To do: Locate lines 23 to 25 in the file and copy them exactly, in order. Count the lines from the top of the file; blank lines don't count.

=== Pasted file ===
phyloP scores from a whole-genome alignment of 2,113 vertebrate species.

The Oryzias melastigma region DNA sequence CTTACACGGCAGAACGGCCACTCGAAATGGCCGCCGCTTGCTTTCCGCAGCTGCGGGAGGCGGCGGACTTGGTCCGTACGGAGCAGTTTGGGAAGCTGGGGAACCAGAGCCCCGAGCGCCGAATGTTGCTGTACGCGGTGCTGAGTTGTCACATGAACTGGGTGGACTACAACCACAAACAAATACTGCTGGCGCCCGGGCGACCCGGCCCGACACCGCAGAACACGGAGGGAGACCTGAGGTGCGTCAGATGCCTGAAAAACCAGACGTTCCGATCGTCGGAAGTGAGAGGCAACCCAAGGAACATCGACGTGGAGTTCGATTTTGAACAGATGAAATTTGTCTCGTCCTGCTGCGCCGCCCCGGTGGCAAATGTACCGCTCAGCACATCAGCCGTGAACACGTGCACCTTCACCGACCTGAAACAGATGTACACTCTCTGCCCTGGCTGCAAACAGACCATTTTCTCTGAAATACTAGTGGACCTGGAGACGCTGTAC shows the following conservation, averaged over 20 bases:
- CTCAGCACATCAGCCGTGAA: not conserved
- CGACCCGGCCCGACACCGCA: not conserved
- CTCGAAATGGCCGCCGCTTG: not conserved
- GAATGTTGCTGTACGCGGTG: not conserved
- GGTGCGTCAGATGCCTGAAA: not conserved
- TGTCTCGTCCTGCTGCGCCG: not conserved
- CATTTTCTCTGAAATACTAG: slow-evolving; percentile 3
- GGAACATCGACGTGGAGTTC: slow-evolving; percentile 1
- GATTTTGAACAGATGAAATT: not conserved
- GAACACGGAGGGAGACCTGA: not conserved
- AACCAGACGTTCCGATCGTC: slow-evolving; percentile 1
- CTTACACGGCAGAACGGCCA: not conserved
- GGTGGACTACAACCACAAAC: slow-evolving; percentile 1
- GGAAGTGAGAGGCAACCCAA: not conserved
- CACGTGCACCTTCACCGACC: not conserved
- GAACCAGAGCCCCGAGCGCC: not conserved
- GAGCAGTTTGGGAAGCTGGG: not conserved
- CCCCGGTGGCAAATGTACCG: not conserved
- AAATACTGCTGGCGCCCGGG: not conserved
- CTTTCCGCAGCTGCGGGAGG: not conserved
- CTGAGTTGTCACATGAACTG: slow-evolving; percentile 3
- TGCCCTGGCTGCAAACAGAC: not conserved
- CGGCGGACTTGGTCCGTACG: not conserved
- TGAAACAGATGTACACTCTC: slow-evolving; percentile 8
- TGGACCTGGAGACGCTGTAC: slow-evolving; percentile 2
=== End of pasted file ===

- CTGAGTTGTCACATGAACTG: slow-evolving; percentile 3
- TGCCCTGGCTGCAAACAGAC: not conserved
- CGGCGGACTTGGTCCGTACG: not conserved